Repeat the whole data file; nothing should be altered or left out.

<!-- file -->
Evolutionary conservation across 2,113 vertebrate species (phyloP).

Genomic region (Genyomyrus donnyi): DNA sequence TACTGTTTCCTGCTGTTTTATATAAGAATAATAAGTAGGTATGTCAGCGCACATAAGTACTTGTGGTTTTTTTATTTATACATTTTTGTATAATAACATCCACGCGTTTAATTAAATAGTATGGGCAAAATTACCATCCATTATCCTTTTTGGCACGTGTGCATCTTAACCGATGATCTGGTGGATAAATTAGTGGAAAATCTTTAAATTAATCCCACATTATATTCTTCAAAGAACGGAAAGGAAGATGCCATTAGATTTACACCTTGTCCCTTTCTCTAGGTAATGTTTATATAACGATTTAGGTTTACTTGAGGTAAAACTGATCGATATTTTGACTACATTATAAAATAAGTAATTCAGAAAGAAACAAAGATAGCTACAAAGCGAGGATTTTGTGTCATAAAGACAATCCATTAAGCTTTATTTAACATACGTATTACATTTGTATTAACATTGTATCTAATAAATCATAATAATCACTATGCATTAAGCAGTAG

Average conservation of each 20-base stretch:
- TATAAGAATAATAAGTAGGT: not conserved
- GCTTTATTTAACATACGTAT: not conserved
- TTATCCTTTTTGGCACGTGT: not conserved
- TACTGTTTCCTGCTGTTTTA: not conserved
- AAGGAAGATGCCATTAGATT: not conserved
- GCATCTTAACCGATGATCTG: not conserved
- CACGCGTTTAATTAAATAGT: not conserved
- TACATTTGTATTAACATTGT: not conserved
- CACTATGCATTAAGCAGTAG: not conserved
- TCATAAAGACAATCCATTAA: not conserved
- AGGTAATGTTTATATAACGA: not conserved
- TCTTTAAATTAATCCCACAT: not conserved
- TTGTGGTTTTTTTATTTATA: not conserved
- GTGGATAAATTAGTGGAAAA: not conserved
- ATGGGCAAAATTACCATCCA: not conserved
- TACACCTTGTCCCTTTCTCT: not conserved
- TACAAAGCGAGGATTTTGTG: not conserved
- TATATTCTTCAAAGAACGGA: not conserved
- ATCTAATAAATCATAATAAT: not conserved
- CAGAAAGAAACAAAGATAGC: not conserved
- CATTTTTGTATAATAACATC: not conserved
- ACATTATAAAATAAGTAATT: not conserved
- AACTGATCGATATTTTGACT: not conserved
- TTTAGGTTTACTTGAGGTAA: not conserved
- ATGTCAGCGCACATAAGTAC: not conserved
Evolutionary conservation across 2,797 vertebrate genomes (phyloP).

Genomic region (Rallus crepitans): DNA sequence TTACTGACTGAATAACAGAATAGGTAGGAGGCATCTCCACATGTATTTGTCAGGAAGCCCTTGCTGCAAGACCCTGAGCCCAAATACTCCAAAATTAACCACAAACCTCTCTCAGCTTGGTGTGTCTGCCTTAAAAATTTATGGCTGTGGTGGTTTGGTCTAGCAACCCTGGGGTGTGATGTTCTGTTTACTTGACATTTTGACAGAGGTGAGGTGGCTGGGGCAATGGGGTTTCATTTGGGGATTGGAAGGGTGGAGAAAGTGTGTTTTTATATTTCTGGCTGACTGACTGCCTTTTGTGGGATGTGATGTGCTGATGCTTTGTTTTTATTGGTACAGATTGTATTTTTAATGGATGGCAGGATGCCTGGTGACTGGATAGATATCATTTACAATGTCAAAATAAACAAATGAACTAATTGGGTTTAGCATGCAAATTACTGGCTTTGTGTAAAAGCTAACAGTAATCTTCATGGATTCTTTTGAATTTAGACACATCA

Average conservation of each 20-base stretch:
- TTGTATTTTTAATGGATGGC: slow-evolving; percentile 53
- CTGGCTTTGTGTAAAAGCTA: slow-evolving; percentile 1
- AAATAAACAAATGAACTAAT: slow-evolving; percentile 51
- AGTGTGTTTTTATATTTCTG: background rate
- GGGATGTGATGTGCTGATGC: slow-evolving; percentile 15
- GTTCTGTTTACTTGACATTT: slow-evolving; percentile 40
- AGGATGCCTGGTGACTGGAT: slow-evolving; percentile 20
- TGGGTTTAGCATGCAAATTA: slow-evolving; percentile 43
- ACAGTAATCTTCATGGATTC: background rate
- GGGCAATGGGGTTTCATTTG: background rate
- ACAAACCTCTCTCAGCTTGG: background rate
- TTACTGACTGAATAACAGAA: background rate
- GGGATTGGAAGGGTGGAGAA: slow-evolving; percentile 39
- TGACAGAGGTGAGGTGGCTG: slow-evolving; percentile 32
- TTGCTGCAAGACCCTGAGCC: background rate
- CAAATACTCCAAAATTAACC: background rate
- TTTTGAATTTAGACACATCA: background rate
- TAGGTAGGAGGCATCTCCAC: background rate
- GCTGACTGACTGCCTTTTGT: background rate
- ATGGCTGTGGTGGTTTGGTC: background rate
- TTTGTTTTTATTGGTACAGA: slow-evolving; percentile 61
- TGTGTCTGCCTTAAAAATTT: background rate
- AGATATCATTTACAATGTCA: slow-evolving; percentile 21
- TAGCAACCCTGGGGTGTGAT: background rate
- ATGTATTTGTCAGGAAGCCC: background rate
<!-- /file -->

Evolutionary conservation across 2,113 vertebrate species (phyloP).

Genomic region (Genyomyrus donnyi): DNA sequence TACTGTTTCCTGCTGTTTTATATAAGAATAATAAGTAGGTATGTCAGCGCACATAAGTACTTGTGGTTTTTTTATTTATACATTTTTGTATAATAACATCCACGCGTTTAATTAAATAGTATGGGCAAAATTACCATCCATTATCCTTTTTGGCACGTGTGCATCTTAACCGATGATCTGGTGGATAAATTAGTGGAAAATCTTTAAATTAATCCCACATTATATTCTTCAAAGAACGGAAAGGAAGATGCCATTAGATTTACACCTTGTCCCTTTCTCTAGGTAATGTTTATATAACGATTTAGGTTTACTTGAGGTAAAACTGATCGATATTTTGACTACATTATAAAATAAGTAATTCAGAAAGAAACAAAGATAGCTACAAAGCGAGGATTTTGTGTCATAAAGACAATCCATTAAGCTTTATTTAACATACGTATTACATTTGTATTAACATTGTATCTAATAAATCATAATAATCACTATGCATTAAGCAGTAG

Average conservation of each 20-base stretch:
- TATAAGAATAATAAGTAGGT: not conserved
- GCTTTATTTAACATACGTAT: not conserved
- TTATCCTTTTTGGCACGTGT: not conserved
- TACTGTTTCCTGCTGTTTTA: not conserved
- AAGGAAGATGCCATTAGATT: not conserved
- GCATCTTAACCGATGATCTG: not conserved
- CACGCGTTTAATTAAATAGT: not conserved
- TACATTTGTATTAACATTGT: not conserved
- CACTATGCATTAAGCAGTAG: not conserved
- TCATAAAGACAATCCATTAA: not conserved
- AGGTAATGTTTATATAACGA: not conserved
- TCTTTAAATTAATCCCACAT: not conserved
- TTGTGGTTTTTTTATTTATA: not conserved
- GTGGATAAATTAGTGGAAAA: not conserved
- ATGGGCAAAATTACCATCCA: not conserved
- TACACCTTGTCCCTTTCTCT: not conserved
- TACAAAGCGAGGATTTTGTG: not conserved
- TATATTCTTCAAAGAACGGA: not conserved
- ATCTAATAAATCATAATAAT: not conserved
- CAGAAAGAAACAAAGATAGC: not conserved
- CATTTTTGTATAATAACATC: not conserved
- ACATTATAAAATAAGTAATT: not conserved
- AACTGATCGATATTTTGACT: not conserved
- TTTAGGTTTACTTGAGGTAA: not conserved
- ATGTCAGCGCACATAAGTAC: not conserved
Evolutionary conservation across 2,797 vertebrate genomes (phyloP).

Genomic region (Rallus crepitans): DNA sequence TTACTGACTGAATAACAGAATAGGTAGGAGGCATCTCCACATGTATTTGTCAGGAAGCCCTTGCTGCAAGACCCTGAGCCCAAATACTCCAAAATTAACCACAAACCTCTCTCAGCTTGGTGTGTCTGCCTTAAAAATTTATGGCTGTGGTGGTTTGGTCTAGCAACCCTGGGGTGTGATGTTCTGTTTACTTGACATTTTGACAGAGGTGAGGTGGCTGGGGCAATGGGGTTTCATTTGGGGATTGGAAGGGTGGAGAAAGTGTGTTTTTATATTTCTGGCTGACTGACTGCCTTTTGTGGGATGTGATGTGCTGATGCTTTGTTTTTATTGGTACAGATTGTATTTTTAATGGATGGCAGGATGCCTGGTGACTGGATAGATATCATTTACAATGTCAAAATAAACAAATGAACTAATTGGGTTTAGCATGCAAATTACTGGCTTTGTGTAAAAGCTAACAGTAATCTTCATGGATTCTTTTGAATTTAGACACATCA

Average conservation of each 20-base stretch:
- TTGTATTTTTAATGGATGGC: slow-evolving; percentile 53
- CTGGCTTTGTGTAAAAGCTA: slow-evolving; percentile 1
- AAATAAACAAATGAACTAAT: slow-evolving; percentile 51
- AGTGTGTTTTTATATTTCTG: background rate
- GGGATGTGATGTGCTGATGC: slow-evolving; percentile 15
- GTTCTGTTTACTTGACATTT: slow-evolving; percentile 40
- AGGATGCCTGGTGACTGGAT: slow-evolving; percentile 20
- TGGGTTTAGCATGCAAATTA: slow-evolving; percentile 43
- ACAGTAATCTTCATGGATTC: background rate
- GGGCAATGGGGTTTCATTTG: background rate
- ACAAACCTCTCTCAGCTTGG: background rate
- TTACTGACTGAATAACAGAA: background rate
- GGGATTGGAAGGGTGGAGAA: slow-evolving; percentile 39
- TGACAGAGGTGAGGTGGCTG: slow-evolving; percentile 32
- TTGCTGCAAGACCCTGAGCC: background rate
- CAAATACTCCAAAATTAACC: background rate
- TTTTGAATTTAGACACATCA: background rate
- TAGGTAGGAGGCATCTCCAC: background rate
- GCTGACTGACTGCCTTTTGT: background rate
- ATGGCTGTGGTGGTTTGGTC: background rate
- TTTGTTTTTATTGGTACAGA: slow-evolving; percentile 61
- TGTGTCTGCCTTAAAAATTT: background rate
- AGATATCATTTACAATGTCA: slow-evolving; percentile 21
- TAGCAACCCTGGGGTGTGAT: background rate
- ATGTATTTGTCAGGAAGCCC: background rate